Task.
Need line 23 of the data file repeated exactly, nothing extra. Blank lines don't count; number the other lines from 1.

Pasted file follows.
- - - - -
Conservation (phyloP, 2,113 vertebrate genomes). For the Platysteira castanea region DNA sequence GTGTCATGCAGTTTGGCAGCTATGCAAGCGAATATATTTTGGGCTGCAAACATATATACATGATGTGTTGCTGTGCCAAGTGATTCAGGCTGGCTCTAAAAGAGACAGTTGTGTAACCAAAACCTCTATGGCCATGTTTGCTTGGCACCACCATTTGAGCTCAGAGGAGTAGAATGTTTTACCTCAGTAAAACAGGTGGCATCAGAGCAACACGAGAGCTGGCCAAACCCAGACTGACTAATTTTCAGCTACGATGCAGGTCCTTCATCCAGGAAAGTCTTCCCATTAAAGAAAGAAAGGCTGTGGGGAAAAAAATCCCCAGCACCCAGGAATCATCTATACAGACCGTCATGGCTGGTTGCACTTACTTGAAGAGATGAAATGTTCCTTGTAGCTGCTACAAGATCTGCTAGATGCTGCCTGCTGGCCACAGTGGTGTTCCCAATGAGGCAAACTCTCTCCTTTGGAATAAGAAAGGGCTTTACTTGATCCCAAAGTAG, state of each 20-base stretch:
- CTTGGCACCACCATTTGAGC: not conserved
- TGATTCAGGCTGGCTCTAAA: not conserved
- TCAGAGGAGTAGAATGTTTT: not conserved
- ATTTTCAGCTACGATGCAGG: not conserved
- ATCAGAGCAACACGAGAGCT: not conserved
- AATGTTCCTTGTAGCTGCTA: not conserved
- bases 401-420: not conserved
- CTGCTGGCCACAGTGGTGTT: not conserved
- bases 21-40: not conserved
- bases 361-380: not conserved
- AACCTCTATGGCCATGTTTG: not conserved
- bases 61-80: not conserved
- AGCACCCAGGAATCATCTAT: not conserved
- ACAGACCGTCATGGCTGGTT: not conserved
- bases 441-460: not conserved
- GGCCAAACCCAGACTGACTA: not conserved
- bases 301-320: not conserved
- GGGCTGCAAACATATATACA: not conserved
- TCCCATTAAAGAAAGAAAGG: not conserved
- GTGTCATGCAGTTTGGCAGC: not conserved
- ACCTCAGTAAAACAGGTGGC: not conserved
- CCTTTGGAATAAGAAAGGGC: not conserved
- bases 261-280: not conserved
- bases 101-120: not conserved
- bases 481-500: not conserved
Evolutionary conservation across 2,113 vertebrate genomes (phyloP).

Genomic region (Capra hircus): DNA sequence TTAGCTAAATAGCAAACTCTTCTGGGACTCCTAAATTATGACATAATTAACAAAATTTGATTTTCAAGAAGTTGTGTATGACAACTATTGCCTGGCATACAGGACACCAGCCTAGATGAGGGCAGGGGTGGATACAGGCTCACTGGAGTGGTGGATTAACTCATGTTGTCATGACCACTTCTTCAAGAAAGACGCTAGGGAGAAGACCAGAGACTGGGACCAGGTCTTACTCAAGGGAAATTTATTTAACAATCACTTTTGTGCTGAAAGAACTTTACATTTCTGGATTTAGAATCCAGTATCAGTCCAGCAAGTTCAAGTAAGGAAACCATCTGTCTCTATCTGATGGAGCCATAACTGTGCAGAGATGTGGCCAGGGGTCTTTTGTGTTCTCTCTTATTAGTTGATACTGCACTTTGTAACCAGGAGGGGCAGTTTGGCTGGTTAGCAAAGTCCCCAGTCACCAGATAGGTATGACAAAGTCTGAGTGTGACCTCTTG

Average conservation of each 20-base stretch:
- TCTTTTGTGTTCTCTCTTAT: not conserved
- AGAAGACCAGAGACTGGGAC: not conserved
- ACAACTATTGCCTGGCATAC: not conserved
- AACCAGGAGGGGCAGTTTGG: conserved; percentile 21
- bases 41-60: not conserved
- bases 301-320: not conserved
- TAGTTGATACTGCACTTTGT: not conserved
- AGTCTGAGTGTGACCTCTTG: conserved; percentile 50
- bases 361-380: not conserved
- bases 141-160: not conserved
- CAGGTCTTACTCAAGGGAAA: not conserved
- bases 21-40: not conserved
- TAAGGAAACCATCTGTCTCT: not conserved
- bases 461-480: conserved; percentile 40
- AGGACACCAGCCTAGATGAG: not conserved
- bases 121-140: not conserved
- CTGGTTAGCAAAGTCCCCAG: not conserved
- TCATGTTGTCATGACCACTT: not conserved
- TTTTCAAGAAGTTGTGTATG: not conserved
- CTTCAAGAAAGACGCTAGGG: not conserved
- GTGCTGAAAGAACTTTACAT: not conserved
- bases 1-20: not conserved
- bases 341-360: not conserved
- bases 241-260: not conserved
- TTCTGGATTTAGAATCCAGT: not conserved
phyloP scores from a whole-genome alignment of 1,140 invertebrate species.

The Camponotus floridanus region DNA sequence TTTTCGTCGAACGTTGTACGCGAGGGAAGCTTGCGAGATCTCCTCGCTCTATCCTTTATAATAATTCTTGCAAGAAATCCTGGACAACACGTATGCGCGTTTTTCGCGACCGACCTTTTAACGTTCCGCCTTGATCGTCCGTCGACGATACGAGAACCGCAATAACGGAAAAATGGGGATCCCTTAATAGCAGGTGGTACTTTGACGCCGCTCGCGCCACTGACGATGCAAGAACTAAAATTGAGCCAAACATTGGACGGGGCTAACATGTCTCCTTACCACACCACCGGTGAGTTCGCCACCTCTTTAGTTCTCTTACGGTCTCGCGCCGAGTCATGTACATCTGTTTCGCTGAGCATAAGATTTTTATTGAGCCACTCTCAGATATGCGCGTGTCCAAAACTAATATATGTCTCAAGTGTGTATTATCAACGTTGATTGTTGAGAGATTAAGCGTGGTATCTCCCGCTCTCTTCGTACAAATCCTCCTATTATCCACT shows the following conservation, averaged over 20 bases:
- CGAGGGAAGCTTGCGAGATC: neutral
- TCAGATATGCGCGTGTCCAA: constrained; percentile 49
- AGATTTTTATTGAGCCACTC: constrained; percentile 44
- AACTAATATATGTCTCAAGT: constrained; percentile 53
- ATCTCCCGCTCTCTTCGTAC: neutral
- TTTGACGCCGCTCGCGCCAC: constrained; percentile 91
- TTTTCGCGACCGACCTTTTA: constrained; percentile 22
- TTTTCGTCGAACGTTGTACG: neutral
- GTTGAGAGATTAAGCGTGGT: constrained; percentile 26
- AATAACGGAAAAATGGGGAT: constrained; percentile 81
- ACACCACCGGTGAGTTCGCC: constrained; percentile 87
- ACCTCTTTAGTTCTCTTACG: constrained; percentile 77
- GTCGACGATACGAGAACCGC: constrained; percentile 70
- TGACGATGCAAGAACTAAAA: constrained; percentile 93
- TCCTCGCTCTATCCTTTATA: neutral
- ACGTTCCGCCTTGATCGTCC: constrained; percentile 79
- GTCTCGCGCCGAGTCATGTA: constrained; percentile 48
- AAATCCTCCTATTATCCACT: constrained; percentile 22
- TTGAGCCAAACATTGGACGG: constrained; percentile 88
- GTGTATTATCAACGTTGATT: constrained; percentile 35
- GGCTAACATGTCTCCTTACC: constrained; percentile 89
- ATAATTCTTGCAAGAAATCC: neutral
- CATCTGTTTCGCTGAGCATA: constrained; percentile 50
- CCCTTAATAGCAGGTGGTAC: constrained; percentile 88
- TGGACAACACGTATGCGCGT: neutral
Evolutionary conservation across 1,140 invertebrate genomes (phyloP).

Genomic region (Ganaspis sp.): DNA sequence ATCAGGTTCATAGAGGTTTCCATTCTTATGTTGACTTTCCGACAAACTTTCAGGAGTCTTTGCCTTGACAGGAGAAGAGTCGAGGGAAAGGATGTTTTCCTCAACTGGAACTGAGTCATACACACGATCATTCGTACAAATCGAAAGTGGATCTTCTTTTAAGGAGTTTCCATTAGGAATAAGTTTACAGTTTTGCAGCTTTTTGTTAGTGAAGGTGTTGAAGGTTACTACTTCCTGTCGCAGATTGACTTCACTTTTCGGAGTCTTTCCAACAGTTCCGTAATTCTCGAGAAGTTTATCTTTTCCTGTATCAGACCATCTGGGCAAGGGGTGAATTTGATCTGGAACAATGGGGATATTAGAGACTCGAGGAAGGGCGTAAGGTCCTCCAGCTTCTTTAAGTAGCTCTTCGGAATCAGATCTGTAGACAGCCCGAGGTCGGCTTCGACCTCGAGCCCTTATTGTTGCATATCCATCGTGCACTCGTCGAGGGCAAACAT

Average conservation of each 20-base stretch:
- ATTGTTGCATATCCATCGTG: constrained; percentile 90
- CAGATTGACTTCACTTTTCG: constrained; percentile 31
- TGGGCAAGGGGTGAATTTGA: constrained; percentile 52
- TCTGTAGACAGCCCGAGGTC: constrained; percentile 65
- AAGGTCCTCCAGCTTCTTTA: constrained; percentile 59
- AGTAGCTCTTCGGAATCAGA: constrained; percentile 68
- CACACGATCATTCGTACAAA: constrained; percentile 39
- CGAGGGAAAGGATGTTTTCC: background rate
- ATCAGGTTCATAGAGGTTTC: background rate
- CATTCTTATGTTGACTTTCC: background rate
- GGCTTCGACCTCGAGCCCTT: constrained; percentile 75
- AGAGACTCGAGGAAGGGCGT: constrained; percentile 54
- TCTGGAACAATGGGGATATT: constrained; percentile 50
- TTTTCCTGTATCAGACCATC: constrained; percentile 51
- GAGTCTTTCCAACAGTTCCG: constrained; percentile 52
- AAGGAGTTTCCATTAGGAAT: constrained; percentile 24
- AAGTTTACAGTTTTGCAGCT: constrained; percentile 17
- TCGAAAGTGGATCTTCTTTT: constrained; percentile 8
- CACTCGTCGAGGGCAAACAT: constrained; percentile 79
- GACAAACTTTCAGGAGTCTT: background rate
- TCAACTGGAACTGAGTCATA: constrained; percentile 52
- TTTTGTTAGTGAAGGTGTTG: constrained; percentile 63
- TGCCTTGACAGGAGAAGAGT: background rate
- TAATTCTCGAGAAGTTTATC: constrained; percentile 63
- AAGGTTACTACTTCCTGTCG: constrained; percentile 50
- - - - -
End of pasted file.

- CCTTTGGAATAAGAAAGGGC: not conserved